My response dated 16th March 2011:

Dear Mr Cameron,

Thank you for your reply dated 7th March 2011 which crossed with my letter of 9th March 2011.

With respect, this question is not for the Home Office.  It is you who made the inaccurate and misleading statements about cannabis during your YouTube interview.  Only you can correct the errors that you made.

In any event, I know what the Home Office will say. I could probably write their response myself so often have I seen the tired, formulaic replies they give to enquirers.  I know their phrases off by heart!

Last week during the debate in the House of Lords on a Royal Commission into drug policy, every speaker condemned government policy.  It was clear that Baroness Neville-Jones was embarrassed at having to defend what is an absurd and irrational policy that has little support in the country and has no basis in facts or evidence.

It is vital that the government steps back from its bigoted, wasteful and deeply damaging drugs policy.  You are wasting billions of pounds of taxpayers’ money, creating and supporting organised crime and causing immense harm to our society.  Specifically on cannabis, and in direct contradiction to the untruths you told on YouTube, you are denying hundreds of thousands of people access to the medicine they need.

Mr Cameron, we are respectable and responsible citizens who are being persecuted and oppressed by an iniquitous and irrational policy of prohibition.  It seems that you can only defend your policy by telling untruths.  That cannot be allowed to stand.

Please will you meet with me so that I can explain just how inaccurate your remarks on YouTube were?

Yours sincerely,

Peter Reynolds

Written by Peter Reynolds

March 17, 2011 at 8:59 pm

Brokenshire Resigns. New Drugs Minister Appointed.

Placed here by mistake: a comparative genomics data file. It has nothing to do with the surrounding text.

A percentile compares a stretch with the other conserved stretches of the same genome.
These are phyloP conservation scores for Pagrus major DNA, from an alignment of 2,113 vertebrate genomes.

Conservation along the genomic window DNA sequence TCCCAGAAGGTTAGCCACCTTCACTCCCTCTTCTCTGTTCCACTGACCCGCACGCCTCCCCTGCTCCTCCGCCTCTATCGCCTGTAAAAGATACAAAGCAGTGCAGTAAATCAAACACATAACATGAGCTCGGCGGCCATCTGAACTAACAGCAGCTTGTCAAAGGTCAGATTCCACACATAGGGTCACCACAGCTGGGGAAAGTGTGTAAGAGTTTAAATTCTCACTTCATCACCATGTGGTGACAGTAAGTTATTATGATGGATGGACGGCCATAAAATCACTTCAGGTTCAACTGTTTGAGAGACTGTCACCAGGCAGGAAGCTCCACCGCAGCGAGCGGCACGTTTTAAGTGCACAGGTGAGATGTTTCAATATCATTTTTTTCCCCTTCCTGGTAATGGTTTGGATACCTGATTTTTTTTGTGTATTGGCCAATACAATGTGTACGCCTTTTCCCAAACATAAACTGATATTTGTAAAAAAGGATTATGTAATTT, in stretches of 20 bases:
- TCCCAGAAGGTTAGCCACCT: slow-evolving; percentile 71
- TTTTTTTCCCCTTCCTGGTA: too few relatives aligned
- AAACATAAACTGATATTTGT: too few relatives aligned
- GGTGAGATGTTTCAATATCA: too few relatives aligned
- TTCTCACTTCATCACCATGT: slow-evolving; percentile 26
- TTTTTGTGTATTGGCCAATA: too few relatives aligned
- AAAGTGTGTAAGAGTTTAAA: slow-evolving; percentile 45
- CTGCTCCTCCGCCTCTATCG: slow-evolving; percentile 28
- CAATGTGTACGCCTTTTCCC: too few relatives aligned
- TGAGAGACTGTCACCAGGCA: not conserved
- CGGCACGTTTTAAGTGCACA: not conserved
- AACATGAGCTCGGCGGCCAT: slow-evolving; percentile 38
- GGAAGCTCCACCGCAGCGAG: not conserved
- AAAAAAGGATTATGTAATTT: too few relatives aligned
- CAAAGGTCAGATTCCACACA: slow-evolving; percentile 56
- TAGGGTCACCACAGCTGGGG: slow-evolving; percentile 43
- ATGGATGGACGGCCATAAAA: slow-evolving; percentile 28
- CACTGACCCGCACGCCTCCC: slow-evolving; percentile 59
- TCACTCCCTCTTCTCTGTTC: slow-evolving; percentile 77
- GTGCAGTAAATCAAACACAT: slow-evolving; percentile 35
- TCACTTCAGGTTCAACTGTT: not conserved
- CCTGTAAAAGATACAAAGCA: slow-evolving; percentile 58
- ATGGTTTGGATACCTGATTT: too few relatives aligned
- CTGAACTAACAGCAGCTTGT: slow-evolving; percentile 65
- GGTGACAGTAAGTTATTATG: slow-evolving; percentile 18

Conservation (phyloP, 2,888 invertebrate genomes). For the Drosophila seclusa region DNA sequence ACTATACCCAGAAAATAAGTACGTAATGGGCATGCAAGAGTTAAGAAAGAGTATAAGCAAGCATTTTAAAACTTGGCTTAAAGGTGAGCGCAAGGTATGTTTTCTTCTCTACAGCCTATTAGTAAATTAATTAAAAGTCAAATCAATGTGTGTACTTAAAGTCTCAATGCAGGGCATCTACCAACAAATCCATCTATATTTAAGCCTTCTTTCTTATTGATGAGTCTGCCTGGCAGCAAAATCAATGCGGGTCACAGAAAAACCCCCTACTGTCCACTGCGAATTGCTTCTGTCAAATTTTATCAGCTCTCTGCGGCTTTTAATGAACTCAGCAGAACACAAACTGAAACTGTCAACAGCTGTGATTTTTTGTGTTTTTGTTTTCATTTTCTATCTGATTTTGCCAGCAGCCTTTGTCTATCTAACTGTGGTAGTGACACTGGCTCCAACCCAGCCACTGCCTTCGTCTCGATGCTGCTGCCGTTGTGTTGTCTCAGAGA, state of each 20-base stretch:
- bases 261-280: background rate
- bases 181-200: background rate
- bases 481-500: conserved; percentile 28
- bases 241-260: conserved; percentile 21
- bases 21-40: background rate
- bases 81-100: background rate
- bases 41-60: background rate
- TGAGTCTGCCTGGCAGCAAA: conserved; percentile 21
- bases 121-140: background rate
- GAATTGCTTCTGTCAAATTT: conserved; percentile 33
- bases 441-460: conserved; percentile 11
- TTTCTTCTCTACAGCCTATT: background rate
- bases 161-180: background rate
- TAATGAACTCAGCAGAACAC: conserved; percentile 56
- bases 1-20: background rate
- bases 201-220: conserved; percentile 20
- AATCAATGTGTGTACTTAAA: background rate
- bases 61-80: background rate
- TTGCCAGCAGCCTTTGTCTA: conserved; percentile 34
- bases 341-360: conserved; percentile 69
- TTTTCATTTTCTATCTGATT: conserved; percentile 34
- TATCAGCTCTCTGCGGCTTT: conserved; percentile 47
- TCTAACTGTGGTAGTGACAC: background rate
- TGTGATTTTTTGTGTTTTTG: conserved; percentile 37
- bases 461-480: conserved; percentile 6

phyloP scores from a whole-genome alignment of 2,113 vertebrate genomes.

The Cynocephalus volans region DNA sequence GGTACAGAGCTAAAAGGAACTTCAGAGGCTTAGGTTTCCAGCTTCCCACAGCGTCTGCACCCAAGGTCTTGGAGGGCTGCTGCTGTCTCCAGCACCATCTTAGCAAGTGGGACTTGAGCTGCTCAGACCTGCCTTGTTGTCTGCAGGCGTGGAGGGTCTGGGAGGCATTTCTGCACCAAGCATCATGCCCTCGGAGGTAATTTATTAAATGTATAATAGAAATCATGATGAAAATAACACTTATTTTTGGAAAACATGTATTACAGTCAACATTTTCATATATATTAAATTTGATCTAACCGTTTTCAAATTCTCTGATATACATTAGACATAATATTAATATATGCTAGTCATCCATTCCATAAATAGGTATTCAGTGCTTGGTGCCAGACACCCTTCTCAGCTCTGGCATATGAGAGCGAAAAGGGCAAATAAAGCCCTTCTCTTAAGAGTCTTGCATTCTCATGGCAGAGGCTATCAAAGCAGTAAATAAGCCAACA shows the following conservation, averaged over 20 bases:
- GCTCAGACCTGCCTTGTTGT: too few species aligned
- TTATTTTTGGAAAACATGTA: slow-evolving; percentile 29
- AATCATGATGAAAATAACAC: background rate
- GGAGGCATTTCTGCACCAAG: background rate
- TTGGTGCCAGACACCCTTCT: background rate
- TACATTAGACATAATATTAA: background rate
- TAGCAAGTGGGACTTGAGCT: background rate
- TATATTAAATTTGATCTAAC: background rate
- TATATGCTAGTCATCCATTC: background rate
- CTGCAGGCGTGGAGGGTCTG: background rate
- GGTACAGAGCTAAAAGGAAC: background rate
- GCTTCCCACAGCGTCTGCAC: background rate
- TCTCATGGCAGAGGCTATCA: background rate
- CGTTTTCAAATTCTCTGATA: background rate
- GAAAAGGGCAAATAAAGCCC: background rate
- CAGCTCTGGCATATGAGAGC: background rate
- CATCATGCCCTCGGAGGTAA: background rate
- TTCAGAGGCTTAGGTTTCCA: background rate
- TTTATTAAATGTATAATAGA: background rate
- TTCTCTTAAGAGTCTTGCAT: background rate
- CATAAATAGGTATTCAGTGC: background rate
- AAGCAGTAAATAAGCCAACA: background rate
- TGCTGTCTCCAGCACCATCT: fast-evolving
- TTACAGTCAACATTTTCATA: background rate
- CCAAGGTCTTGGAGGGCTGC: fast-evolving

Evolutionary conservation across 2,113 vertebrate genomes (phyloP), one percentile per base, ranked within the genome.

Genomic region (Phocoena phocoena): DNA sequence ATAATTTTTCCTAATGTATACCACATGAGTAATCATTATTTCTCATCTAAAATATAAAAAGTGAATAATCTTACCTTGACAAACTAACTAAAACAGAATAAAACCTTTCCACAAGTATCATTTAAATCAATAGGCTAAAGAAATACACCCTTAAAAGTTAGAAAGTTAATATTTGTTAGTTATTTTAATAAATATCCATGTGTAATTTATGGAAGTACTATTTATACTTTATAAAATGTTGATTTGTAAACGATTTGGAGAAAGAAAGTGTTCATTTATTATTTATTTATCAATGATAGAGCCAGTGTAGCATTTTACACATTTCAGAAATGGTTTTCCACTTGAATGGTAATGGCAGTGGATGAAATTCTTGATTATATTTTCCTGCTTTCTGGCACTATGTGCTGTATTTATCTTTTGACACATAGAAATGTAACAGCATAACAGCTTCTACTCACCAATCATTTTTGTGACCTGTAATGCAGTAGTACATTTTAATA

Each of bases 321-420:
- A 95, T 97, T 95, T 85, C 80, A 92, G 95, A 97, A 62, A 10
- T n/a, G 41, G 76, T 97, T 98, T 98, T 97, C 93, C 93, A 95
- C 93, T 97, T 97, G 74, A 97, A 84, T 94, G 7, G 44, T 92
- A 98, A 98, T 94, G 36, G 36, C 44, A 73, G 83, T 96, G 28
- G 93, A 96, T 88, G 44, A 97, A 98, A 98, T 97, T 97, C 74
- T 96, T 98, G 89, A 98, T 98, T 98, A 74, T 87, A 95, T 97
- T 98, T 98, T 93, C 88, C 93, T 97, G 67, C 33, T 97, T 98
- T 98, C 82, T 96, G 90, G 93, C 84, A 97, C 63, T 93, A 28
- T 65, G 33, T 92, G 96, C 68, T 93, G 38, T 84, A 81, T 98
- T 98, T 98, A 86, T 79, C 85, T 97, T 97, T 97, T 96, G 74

with 15 comments

James “Broken Britain” Brokenshire has resigned as drugs minister in order to spend more time with his family.  The new drugs minister is Muammar Muhammad al-Gaddafi, a long time friend of the British government, well known for his intelligent and forward thinking policies and a legend amongst freedom loving people throughout the world.

David Cameron, commenting on Brokenshire’s resignation said:

“James has done a wonderful job spreading government propaganda and misinformation.  Without his tireless and courageous work we would have been unable to restrain the public outcry against our drugs policy.  If it wasn’t for James, thousands of medicinal cannabis users might have found relief from their pain and suffering and strayed away from the poisonous and harmful products that our friends in Big Pharma supply.  It was only through James’ personal guidance that I was able recently to dismiss any idea of legalising cannabis during my YouTube interview.  James told me the right lies to tell. I couldn’t have done it without him.”

David Oliver, Head of the Drug Strategy Unit at the Home Office, welcomed the new minister saying: